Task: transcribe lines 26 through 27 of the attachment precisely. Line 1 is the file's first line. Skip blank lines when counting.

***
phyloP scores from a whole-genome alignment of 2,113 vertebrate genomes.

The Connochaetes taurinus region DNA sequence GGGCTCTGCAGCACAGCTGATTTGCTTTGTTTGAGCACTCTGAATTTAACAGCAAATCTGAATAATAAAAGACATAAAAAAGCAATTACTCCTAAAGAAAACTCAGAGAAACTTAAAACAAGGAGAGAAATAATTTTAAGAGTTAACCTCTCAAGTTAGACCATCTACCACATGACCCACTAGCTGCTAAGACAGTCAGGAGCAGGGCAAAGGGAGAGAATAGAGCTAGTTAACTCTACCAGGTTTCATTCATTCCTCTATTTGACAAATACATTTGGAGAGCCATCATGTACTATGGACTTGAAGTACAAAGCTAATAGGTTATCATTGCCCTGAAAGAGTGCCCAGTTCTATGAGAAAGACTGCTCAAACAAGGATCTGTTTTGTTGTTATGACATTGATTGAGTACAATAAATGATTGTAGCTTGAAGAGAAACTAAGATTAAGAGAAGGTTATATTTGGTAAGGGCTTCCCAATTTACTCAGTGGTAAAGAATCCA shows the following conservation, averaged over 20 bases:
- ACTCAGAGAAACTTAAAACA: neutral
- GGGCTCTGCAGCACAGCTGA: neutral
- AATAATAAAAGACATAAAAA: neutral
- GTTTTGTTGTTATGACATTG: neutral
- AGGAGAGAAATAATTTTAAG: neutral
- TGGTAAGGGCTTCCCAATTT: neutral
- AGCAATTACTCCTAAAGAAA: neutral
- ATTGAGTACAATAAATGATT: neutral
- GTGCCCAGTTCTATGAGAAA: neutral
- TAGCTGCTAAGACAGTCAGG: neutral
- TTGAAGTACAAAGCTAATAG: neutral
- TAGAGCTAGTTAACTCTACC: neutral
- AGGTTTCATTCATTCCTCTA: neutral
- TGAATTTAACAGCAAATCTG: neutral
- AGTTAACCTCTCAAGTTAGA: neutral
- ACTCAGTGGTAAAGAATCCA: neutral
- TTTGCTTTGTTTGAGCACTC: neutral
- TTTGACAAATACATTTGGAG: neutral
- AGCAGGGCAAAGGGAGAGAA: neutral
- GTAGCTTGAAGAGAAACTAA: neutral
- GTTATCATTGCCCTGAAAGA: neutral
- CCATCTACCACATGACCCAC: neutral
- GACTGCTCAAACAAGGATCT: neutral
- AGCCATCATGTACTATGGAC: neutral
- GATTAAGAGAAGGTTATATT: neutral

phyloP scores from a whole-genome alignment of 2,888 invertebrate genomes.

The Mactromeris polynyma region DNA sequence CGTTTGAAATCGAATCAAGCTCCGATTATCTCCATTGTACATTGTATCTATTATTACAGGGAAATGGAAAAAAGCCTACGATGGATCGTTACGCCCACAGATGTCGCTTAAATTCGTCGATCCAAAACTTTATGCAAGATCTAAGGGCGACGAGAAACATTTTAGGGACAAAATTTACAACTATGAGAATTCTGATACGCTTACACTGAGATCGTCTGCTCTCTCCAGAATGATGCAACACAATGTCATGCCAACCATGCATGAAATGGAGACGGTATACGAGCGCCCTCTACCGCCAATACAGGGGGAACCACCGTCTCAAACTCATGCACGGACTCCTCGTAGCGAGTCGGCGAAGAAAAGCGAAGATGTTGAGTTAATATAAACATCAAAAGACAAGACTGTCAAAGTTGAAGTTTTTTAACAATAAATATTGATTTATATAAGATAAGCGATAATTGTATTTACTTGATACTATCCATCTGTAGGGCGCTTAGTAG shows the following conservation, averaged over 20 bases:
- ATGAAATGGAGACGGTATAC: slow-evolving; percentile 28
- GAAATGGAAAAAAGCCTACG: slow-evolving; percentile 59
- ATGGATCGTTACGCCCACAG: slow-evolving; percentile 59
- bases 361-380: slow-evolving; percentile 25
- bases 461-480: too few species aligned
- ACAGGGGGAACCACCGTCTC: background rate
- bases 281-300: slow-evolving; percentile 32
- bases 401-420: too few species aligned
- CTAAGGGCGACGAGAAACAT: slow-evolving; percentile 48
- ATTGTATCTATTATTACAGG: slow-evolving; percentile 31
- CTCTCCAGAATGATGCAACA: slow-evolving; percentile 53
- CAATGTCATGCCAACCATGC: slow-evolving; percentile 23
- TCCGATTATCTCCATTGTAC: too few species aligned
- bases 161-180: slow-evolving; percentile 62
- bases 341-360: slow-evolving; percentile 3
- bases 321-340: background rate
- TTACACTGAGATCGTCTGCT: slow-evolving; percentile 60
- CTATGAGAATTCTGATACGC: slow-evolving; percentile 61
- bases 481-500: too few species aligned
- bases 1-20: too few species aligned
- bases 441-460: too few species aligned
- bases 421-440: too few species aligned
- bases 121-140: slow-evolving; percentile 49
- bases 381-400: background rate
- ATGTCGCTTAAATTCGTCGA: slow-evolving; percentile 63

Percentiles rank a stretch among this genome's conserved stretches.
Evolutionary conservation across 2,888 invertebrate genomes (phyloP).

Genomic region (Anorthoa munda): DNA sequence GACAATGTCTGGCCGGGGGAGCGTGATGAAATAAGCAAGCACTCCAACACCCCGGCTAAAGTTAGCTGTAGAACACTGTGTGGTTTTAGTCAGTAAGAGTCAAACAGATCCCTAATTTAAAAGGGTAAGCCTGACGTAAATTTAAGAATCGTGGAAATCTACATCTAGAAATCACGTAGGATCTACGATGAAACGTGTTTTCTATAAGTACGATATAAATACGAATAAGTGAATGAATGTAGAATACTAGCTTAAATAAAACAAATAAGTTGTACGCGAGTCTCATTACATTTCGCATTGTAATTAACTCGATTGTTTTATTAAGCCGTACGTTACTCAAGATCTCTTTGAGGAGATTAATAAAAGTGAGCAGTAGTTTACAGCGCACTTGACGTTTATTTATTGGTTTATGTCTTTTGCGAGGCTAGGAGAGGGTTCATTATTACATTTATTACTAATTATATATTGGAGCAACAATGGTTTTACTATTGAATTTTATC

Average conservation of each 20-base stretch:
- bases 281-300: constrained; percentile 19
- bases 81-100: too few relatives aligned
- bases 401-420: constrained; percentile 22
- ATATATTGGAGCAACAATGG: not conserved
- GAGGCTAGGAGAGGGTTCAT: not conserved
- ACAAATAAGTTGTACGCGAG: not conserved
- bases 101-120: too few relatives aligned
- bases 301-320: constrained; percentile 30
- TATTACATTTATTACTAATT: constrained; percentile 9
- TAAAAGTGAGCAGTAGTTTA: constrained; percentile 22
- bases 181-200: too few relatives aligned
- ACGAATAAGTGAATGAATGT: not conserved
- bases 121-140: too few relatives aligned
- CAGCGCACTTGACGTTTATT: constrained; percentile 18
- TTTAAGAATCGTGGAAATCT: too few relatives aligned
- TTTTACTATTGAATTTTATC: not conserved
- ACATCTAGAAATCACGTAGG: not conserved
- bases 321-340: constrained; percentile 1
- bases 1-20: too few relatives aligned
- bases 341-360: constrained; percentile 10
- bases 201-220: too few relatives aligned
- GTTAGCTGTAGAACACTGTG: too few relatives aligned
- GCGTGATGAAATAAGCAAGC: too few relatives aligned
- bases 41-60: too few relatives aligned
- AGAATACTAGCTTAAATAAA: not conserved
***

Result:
- AGCCATCATGTACTATGGAC: neutral
- GATTAAGAGAAGGTTATATT: neutral